A strong competitive position

Following a recent positive S&P rating report which rated the bank A-, Butterfield’s Managing Director Conor O’Dea speaks to The Journal about how the bank is poised for future growth and what Cayman as a jurisdiction needs to do to help the financial services get to that position.

In recent months Butterfield have ramped up their profile, with a wider reach out to the community via various initiatives with the intent of providing a better understanding of the bank’s position within its customer base.

“We’ve been working on a number of projects, such as introducing new state of art technology, Young Savers accounts, new Visa Signature and Platinum credit cards and significant ongoing financial support to education and cultural efforts. Despite economic challenges we have increased our financial support of charities, education and culture. In addition, we have grown our loan book and advanced credit to hundreds of customers locally despite economic uncertainties. This all helps to underscore our stated commitment to our customers and the community and show that we   believe in Cayman and the business opportunities despite the current worldwide economic challenges,” O’Dea says.

Strength in numbers
After a couple of years of losses at Butterfield Group level, Butterfield has worked solidly to create a strong and well capitalised balance sheet that is backed by its recent S&P rating. In particular, the $550 million of capital injected into the bank earlier this year plus a restructuring of the bank’s post-retirement health plan has helped to create the current  strong capital position, as noted by the S&P rating report.

Following a sale earlier this year of structured securities, Butterfield  also ensured that the risks in the securities portfolio are now “modest”, according to the S&P report, O’Dea furthers, “our funding and liquidity are very conservative. Our loans are less than 50 per cent of customer deposits, which is also extremely conservative.”

That percentage is, according to the S&P report “much lower than bank peers’”.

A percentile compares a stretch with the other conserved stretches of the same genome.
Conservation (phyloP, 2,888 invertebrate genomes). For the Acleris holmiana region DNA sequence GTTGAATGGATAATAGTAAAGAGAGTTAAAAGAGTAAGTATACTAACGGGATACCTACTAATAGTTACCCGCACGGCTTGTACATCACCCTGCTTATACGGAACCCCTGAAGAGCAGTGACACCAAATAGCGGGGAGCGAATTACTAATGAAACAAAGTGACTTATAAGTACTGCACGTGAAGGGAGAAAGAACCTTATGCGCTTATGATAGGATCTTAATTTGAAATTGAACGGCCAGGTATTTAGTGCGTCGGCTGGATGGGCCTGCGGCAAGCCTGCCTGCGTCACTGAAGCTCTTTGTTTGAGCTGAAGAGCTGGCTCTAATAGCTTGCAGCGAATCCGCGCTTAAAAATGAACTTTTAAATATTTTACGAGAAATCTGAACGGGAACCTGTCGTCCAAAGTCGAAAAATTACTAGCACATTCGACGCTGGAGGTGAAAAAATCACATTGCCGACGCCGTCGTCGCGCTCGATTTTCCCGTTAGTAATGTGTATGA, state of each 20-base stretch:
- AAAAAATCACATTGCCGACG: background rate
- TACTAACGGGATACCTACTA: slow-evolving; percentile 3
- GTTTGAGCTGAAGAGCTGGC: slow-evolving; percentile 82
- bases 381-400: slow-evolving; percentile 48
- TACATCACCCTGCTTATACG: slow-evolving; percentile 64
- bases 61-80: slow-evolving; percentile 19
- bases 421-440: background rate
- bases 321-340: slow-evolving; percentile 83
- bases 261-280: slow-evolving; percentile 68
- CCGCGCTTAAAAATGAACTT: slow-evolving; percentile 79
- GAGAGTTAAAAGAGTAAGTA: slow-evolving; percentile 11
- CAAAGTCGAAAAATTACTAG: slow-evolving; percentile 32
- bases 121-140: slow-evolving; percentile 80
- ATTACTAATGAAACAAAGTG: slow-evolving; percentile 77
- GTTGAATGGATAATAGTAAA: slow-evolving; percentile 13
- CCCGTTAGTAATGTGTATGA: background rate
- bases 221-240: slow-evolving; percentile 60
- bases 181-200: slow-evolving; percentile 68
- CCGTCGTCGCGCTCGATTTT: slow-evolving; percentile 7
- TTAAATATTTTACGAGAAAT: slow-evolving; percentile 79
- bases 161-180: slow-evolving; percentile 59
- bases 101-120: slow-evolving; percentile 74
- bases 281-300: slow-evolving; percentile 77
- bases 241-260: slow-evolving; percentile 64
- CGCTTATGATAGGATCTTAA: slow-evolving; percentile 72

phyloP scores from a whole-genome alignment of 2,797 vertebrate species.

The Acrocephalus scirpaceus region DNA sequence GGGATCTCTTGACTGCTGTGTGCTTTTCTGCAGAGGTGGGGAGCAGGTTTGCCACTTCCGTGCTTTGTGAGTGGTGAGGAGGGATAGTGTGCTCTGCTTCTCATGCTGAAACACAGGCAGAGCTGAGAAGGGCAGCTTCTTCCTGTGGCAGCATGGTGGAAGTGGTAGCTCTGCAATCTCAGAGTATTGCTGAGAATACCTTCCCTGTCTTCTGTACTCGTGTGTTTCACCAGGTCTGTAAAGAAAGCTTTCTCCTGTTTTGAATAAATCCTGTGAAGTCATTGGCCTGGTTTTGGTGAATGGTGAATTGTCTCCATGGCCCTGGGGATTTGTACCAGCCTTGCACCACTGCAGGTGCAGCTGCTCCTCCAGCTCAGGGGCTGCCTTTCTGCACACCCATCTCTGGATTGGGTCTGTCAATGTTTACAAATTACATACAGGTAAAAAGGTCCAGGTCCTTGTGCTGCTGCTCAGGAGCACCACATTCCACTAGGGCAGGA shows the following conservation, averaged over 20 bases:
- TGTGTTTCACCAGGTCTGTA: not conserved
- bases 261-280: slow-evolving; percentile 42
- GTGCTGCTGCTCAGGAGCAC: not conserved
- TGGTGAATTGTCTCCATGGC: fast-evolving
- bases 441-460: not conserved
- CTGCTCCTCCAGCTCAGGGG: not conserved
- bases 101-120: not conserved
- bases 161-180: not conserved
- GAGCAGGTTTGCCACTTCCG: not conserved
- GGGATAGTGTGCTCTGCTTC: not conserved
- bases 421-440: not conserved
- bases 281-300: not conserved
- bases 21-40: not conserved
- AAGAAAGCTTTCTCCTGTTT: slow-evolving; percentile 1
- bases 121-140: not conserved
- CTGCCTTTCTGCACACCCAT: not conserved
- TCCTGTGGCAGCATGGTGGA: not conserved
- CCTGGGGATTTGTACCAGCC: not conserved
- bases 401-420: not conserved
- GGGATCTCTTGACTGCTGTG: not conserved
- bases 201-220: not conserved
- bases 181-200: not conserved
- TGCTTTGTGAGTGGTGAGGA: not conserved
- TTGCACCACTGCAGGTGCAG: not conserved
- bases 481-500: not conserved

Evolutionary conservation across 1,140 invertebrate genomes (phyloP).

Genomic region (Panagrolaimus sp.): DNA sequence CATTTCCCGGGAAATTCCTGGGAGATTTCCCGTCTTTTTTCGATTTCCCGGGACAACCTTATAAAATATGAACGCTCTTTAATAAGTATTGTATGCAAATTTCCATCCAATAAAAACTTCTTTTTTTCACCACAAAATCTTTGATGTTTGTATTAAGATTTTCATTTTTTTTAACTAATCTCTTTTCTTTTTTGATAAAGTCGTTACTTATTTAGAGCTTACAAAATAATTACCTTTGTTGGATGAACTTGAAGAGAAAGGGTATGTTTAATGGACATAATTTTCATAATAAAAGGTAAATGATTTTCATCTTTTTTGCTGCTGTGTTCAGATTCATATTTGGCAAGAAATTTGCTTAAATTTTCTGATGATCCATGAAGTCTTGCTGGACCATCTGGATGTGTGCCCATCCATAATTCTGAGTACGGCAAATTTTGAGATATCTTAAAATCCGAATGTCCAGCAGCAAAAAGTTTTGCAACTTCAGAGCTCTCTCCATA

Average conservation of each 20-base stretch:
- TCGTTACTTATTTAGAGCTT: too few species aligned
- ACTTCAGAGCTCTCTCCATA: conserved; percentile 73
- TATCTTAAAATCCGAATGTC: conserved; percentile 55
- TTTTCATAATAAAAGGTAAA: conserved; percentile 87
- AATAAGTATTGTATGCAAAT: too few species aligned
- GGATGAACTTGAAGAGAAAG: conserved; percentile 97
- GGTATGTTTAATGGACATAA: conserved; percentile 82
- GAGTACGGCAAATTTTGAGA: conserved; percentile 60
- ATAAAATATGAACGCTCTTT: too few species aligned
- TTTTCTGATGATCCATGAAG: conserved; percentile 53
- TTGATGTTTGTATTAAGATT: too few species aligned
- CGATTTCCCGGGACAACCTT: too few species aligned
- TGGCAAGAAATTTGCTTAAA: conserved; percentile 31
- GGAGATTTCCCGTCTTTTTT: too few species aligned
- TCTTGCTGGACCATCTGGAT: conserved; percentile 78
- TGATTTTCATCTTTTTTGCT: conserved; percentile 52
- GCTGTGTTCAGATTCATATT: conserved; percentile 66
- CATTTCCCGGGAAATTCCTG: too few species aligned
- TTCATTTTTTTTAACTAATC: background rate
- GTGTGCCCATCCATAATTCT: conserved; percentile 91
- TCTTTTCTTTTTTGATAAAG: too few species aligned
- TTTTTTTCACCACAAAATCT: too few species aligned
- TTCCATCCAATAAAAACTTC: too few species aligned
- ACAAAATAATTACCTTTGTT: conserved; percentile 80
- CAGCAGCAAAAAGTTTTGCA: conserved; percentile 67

O’Dea says that the fact that Cayman is now in a two-year old recession has undoubtedly hit the economy and people hard and this situation has created a lot of challenges for banks, thus keeping the loans to customer deposit percentage at such a low level has created a very conservative balance sheet for Butterfield.

The S&P report notes Butterfield’s strong competitive position both in Bermuda (the bank’s head office jurisdiction) as well as the Cayman Islands, because of its well-diversified revenue base which means the bank is not purely dependent on net income (in an environment when interest rates are so low). “We have strong banking, asset management and fiduciary services in both locations,” O’Dea confirms. “In addition, we have operations  in both Guernsey and London where we offer a mix of those services.”

Economic constraints
That said, O’Dea comments that all banks worldwide are finding it a struggle when it comes to earnings especially in this low interest rate environment.

“We are getting to a stage in Cayman where we are “overbanked”. In absence of growth, everyone is aggressively chasing market share as the economy contracts. The bank’s focus therefore will be on generating steady and growing net income throughout 2011 with a view to creating value for shareholders,” he states.

Although there have been redundancies of both ex-patriot workers and locals since the recession within the financial services industry, O’Dea says he is proud of the fact that Butterfield has not had to resort to such lengths to keep competitive.

“The longer the recession continues, the more challenging this becomes for all businesses,” he says.

However, O’Dea is optimistic that Cayman is now at, or near, the bottom of this current economic downturn and he firmly believes that government and the private sector need to join forces and properly plan, take and then execute decisions that will ensure that Cayman catches the economic growth  wave that he anticipates will then emerge.

 “We need to look back at the history of how the Cayman Islands became such a great place for financial services: at a people level, it had a welcoming environment for overseas expertise married to local expertise and knowledge and a nurturing environment for young talent. It’s was a simple model but one that worked. We need to cut through all the red tape that currently mires the business and working environment and simplify our offering. That way we can get back on track and embrace the opportunities that are out there for these islands. We need to craft our future now.”